4.4 SHA-0

The SHA-0 algorithm was developed by the U.S. National Security Agency and first published in 1993. It was never widely deployed and is not used in any XMPP protocols.

4.5 SHA-1

The SHA-1 algorithm was developed by the U.S. National Security Agency and first published in 1995 to fix problems with SHA-0. The SHA-1 algorithm is currently the most widely-deployed hash function. As described in RFC 4270 [9] in 2005, attacks have been found against the collision resistance property of SHA-1. RFC 6194 [10] notes that as of 2011 no published results indicate improvement upon those attacks. In addition, RFC 6194 notes that "[t]here are no known pre-image or second pre-image attacks that are specific to the full round SHA-1 algorithm". Furthermore, there is no indication that attacks on SHA-1 can be extended to HMAC-SHA-1. Nevertheless, the U.S. National Institute of Standards and Technology (NIST) has recommended that SHA-1 not be used for generating digital signatures after December 31, 2010.

In fall 2015 the SHA-1 collision cost has been estimated between 75K$ to 120K$ [11].

4.6 SHA-2

The SHA-2 family of algorithms (SHA-224, SHA-256, SHA-384, and SHA-512) was developed by the U.S. National Security Agency and first published in 2001. Because SHA-2 is somewhat similar to SHA-1, it is thought that the security flaws with SHA-1 described above could be extended to SHA-2 (although no such attacks have yet been found on the full-round SHA-2 algorithms).

4.7 SHA-3

The SHA-3 family of algorithms (SHA3-224, SHA3-256, SHA3-384, and SHA3-512) is based on the Keccak algortihm developed by Guido Bertoni, Joan Daemen, Michaël Peeters, and Gilles Van Assche, and was pubished by NIST on August 5, 2015 in FIPS PUB 202: SHA-3 Standard: Permutation-Based Hash and Extendable-Output Functions [12] after a public hash function competition.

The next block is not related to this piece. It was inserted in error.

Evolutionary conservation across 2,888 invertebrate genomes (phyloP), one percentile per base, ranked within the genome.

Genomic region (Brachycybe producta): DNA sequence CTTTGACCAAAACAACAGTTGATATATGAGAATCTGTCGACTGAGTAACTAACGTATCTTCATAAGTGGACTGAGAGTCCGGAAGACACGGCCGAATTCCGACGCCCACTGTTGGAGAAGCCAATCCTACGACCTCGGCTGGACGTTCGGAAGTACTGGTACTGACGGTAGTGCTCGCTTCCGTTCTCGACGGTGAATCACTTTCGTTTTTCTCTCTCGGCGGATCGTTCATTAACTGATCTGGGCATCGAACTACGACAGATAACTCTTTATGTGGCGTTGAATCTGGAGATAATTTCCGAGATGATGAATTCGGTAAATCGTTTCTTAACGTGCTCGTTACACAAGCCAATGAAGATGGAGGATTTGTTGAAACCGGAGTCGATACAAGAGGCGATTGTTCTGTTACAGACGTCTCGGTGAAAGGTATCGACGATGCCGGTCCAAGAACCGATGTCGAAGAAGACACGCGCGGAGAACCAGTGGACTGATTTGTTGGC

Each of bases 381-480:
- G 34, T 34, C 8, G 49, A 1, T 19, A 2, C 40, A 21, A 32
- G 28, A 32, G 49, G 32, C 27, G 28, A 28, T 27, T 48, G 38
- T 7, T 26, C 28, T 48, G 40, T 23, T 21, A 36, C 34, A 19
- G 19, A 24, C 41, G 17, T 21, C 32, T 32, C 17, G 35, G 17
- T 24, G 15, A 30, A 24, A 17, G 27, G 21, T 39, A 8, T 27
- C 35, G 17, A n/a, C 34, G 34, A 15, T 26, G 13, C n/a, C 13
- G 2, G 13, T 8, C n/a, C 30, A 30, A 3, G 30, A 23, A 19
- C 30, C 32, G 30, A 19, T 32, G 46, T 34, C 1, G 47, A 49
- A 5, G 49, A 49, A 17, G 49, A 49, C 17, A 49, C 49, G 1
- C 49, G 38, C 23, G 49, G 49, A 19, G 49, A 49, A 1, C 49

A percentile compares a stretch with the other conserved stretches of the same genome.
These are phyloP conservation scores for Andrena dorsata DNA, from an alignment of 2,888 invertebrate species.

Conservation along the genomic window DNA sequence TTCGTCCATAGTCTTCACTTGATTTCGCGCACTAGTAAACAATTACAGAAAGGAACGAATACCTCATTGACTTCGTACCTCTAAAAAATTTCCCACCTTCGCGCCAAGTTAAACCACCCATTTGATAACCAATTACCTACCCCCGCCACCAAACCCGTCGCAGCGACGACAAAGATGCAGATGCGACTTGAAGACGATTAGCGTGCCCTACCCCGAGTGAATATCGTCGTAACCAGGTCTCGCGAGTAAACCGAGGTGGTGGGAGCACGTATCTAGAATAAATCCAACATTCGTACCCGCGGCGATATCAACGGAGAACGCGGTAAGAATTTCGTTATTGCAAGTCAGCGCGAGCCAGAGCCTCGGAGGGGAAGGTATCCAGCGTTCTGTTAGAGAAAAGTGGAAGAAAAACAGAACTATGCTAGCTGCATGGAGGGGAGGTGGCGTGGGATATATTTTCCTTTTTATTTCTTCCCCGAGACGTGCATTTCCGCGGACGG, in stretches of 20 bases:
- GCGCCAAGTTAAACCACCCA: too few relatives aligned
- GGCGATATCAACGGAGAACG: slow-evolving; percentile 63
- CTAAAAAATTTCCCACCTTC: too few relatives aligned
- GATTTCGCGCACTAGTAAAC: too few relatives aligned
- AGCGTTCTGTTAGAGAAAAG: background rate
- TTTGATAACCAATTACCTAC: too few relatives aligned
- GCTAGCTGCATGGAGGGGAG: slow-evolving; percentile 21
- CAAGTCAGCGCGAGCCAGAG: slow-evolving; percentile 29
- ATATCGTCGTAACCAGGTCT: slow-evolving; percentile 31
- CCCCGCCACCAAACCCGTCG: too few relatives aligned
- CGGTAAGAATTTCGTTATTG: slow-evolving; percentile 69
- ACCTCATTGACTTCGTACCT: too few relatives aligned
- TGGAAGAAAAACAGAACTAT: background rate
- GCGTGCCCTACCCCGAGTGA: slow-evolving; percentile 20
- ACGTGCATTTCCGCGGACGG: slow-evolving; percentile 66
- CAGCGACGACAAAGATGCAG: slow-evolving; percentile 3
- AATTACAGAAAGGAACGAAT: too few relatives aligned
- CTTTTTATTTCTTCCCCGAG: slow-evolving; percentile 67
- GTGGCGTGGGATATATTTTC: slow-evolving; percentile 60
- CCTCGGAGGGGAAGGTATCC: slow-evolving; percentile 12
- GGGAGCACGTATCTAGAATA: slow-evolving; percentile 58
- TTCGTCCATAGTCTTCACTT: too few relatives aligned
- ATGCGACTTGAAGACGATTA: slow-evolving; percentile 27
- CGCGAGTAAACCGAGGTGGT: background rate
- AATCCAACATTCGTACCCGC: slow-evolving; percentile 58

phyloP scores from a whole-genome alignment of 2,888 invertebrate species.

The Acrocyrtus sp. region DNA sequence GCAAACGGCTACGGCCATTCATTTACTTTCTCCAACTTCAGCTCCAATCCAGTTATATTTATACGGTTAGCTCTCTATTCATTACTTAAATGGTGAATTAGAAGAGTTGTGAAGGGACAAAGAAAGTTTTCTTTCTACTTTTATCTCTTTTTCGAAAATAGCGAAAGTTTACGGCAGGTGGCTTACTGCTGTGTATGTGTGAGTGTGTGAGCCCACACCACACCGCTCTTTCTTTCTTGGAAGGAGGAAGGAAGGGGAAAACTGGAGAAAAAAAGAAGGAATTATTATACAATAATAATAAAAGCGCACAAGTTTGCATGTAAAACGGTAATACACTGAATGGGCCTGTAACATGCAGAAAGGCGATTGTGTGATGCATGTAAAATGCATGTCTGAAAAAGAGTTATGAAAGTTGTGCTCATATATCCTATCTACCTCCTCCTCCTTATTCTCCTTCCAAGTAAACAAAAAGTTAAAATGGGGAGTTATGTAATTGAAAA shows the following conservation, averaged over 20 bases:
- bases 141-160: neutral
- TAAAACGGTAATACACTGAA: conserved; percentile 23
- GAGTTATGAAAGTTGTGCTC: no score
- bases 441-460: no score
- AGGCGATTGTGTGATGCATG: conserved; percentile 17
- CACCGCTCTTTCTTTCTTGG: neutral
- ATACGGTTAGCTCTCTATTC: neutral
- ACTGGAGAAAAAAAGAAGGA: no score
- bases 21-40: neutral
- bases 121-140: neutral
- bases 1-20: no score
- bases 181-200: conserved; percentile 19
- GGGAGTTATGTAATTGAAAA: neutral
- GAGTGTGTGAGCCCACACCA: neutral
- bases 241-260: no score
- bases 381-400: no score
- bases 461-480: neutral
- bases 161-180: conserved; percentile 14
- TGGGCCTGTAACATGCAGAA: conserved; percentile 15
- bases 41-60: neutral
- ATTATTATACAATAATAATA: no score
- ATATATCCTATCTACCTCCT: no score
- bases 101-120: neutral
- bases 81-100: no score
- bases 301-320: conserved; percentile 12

4.8 BLAKE2

The BLAKE2 family of algorithms was designed by Jean-Philippe Aumasson, Samuel Neves, Zooko Wilcox-O'Hearn, and Christian Winnerlein. It is described in RFC 7693 [13] and is designed to be highly secure and run well on both software and hardware platforms.

5. Algorithm Recommendations

The current recommendations are as follows:

Table 1: Algorithm Recommendations
Algorithm Digest Size Support
MD2 128 bits MUST NOT
MD4 128 bits MUST NOT
MD5 128 bit MUST NOT
SHA-1 160 bits SHOULD NOT
SHA-256 256 bits MUST
SHA-512 512 bits SHOULD
SHA3-256 256 bits MUST
SHA3-512 512 bits SHOULD
BLAKE2b256 256 bits SHOULD
BLAKE2b512 512 bits MUST

These recommendations ought to be reviewed yearly by the XMPP Council [14].

6. Acknowledgements

Thanks to the authors and involved people in Use of Cryptographic Hash Functions in XMPP (XEP-0300) [1]; This specification is a mostly verbatim excerpt of a Use of Cryptographic Hash Functions in XMPP (XEP-0300) [1] version 0.5.3.


Appendix A: Document Information

XMPP Standards Foundation
Last Updated
Approving Body
XMPP Council
Superseded By
Short Name
Source Control

This document in other formats: XML  PDF

Appendix B: Author Information

Jonas Schäfer


This XMPP Extension Protocol is copyright © 1999 – 2024 by the XMPP Standards Foundation (XSF).